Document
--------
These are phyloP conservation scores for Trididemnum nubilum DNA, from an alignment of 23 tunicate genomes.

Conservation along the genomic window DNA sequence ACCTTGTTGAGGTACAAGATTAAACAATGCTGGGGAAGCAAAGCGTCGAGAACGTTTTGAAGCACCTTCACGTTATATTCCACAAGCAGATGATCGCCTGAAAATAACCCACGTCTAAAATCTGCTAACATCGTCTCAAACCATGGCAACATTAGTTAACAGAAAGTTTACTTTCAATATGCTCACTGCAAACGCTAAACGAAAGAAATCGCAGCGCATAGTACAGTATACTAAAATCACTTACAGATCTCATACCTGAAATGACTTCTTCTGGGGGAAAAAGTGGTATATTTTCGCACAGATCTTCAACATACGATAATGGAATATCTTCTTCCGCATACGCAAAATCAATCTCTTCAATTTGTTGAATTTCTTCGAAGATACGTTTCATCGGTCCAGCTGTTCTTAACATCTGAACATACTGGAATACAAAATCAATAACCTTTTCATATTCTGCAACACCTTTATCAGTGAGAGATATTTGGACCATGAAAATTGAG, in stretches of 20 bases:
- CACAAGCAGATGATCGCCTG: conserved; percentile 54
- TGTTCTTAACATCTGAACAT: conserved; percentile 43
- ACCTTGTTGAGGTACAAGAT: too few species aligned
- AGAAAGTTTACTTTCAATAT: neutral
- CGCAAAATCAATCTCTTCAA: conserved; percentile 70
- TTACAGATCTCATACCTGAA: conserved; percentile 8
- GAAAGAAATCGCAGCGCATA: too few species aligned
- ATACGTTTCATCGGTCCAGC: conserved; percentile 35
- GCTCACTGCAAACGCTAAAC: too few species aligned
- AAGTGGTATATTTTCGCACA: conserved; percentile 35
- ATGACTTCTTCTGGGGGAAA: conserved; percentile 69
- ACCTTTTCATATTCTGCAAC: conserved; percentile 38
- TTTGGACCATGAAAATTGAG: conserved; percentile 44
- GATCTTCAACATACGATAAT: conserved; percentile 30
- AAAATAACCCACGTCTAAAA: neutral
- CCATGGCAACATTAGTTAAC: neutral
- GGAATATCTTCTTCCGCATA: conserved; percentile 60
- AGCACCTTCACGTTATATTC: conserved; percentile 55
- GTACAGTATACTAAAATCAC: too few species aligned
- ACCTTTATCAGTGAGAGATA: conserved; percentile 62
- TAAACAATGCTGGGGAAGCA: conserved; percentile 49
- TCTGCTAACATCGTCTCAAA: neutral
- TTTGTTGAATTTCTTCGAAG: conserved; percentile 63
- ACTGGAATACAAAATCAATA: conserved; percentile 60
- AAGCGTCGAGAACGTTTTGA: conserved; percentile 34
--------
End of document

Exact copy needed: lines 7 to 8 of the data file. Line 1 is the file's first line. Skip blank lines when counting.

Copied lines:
- CGCAAAATCAATCTCTTCAA: conserved; percentile 70
- TTACAGATCTCATACCTGAA: conserved; percentile 8